- ItemOpening the book on academic librarians: an agenda for investigating gender and professional status in a feminized profession(2005) Jacobs, Leona; Mellow, MurielLibrarians, as an occupational group, appear to have received surprisingly little attention from those who study work and gender. Like other feminized occupations, such as midwives and nurses, this group is of interest for how they have engaged in a project of professionalization in recent decades. Academic librarians have faced challenges to fully realizing a professional status because of their traditional organizational position as helpers or handmaidens to the professoriate. In order to more thoroughly outline a research agenda for examining this occupational group, this paper will present a review of the literature on the organization of librarians’ work from a sociological and library science perspective, using Sociological Abstracts and Library Literature to identify resources. The co-authors on this paper contribute their individual expertise by examining the literature that emerges from their respective disciplines and by entering into a cross-discipline discussion that will articulate the potential theoretical and practical outcomes of such a research agenda.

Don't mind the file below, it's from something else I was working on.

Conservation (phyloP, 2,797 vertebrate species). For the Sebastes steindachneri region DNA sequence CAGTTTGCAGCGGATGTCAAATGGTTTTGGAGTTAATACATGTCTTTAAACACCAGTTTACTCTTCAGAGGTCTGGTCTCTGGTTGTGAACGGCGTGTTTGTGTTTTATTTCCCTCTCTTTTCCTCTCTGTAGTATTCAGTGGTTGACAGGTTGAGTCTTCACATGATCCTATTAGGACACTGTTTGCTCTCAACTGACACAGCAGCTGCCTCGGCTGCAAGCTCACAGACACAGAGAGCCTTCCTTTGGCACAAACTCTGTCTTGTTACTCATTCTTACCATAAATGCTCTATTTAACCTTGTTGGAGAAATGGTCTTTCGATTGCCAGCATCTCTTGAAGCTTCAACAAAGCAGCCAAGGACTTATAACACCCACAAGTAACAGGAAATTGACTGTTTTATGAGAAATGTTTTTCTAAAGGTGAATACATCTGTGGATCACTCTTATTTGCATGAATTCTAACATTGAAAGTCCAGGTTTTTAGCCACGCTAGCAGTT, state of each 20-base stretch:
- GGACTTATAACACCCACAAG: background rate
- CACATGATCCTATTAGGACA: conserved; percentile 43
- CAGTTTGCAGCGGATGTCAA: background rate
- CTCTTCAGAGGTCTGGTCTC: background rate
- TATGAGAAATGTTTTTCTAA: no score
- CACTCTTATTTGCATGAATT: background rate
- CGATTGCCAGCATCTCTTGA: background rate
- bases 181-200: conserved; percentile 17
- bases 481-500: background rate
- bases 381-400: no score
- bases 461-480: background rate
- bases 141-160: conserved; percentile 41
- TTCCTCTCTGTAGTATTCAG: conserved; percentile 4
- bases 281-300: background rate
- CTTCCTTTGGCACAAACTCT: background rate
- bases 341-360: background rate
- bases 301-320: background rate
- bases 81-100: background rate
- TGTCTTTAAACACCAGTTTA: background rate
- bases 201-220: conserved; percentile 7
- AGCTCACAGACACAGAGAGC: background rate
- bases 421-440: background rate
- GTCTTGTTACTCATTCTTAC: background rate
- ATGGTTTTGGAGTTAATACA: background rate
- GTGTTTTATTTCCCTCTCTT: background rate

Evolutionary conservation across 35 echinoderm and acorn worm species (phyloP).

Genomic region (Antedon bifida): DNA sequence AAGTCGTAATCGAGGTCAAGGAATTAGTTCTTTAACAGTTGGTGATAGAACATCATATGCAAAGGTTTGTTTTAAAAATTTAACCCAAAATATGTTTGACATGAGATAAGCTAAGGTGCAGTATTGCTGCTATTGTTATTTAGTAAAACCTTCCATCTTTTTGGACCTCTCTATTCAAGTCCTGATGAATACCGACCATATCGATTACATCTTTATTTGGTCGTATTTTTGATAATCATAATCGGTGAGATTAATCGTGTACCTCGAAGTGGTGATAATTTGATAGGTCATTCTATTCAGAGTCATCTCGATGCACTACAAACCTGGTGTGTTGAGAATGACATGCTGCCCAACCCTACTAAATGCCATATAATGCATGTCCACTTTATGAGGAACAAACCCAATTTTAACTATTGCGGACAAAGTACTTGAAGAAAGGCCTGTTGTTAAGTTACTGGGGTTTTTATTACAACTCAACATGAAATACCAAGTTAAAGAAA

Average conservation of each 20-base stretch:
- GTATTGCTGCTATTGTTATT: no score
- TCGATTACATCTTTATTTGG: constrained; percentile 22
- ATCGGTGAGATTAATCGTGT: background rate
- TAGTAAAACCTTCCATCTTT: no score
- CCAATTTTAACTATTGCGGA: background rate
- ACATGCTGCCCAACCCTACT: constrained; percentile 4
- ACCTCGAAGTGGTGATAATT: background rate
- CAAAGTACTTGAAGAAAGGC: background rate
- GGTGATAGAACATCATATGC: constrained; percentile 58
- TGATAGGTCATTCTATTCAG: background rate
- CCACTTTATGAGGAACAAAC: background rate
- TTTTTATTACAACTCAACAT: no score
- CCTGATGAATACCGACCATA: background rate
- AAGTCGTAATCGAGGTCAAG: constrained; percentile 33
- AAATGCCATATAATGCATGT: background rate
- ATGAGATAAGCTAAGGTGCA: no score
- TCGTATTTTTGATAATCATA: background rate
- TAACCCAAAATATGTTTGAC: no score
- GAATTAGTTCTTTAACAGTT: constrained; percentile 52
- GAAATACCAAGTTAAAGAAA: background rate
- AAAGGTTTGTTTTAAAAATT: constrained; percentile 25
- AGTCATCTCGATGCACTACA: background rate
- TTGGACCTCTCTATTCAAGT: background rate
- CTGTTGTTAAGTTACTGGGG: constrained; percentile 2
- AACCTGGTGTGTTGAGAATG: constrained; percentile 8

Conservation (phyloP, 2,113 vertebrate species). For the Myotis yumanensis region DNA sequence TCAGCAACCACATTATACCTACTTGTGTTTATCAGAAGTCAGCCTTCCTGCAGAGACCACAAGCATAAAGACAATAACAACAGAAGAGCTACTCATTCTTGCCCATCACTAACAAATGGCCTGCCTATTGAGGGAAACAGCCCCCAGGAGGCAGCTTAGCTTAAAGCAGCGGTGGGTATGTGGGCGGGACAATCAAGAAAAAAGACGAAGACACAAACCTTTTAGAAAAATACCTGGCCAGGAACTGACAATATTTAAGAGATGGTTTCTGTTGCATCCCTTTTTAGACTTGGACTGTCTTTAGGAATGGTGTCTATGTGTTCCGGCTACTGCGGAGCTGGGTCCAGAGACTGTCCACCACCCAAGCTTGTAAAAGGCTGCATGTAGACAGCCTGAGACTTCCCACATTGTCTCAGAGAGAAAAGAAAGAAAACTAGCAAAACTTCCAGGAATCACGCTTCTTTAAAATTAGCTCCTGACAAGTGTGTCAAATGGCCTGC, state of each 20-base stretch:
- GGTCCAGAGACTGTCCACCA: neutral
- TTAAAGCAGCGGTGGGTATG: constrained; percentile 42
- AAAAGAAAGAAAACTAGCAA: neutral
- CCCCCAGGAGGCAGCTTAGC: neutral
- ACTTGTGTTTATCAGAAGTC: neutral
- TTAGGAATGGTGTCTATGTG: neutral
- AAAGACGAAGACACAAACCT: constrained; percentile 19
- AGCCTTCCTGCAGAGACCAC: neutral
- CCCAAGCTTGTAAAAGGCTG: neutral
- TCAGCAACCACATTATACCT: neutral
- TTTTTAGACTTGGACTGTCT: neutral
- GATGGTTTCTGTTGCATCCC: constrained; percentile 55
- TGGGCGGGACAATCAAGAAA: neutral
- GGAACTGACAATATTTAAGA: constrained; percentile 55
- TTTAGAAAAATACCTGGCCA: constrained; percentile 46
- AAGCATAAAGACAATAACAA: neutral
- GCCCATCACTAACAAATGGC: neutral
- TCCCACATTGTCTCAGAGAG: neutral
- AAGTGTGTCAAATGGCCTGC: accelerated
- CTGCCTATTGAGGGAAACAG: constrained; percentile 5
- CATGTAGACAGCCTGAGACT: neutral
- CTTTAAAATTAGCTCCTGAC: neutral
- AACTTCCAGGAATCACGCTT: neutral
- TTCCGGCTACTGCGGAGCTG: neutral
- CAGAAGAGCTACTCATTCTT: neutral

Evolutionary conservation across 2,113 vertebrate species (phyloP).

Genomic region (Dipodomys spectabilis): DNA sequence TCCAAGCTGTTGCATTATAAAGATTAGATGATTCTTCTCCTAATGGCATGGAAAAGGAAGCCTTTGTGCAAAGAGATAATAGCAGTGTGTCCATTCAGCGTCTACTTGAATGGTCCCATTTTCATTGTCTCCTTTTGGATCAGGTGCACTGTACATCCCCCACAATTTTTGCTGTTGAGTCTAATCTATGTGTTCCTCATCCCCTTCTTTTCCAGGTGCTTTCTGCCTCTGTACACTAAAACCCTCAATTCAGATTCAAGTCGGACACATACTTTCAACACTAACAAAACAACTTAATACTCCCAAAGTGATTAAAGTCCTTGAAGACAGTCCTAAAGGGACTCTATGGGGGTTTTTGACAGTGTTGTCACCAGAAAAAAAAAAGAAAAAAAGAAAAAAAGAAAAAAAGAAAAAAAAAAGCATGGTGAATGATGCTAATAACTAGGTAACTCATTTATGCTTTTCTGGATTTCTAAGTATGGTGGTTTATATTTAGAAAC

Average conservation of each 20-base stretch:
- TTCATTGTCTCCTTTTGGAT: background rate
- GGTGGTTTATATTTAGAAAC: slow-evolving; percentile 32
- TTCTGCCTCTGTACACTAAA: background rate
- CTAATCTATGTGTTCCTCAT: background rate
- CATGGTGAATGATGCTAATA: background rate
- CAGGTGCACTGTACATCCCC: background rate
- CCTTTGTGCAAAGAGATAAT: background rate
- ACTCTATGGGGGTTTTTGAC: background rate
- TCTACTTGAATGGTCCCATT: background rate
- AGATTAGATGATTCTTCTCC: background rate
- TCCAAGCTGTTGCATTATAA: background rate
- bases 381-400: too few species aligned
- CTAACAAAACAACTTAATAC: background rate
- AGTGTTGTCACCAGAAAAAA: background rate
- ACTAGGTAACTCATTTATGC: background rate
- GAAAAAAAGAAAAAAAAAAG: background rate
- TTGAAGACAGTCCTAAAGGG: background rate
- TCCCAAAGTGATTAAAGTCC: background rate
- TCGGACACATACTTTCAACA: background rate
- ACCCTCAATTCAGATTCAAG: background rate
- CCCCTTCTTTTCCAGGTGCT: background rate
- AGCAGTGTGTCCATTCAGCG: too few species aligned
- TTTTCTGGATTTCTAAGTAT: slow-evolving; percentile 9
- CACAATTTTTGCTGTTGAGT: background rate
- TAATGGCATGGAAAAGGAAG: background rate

- ItemPolicing the edge: risk and social control in skydiving(Taylor & Francis, 2006) Laurendeau, Jason; Van Brunschot, Erin G.In this article, we draw on participant observation and interview data to explore risk and social control in skydiving. We explore Lyng’s (1990) concept of edgework, and argue that too little attention has been paid to the ways edgeworkers may be enabled or constrained by various actors both outside and inside the edgework setting. We suggest that, while skydiving evokes notions of freedom and creativity, participants, and to a lesser extent outsiders, constrain individual freedoms in skydiving through various formal and informal attempts at policing. In particular, experienced skydivers monitor how other jumpers go about negotiating the edge, often subtly and sometimes conspicuously encouraging them to perform edgework in an acceptable manner. We conclude by discussing the implications of our findings for the conceptualization of the edgework model.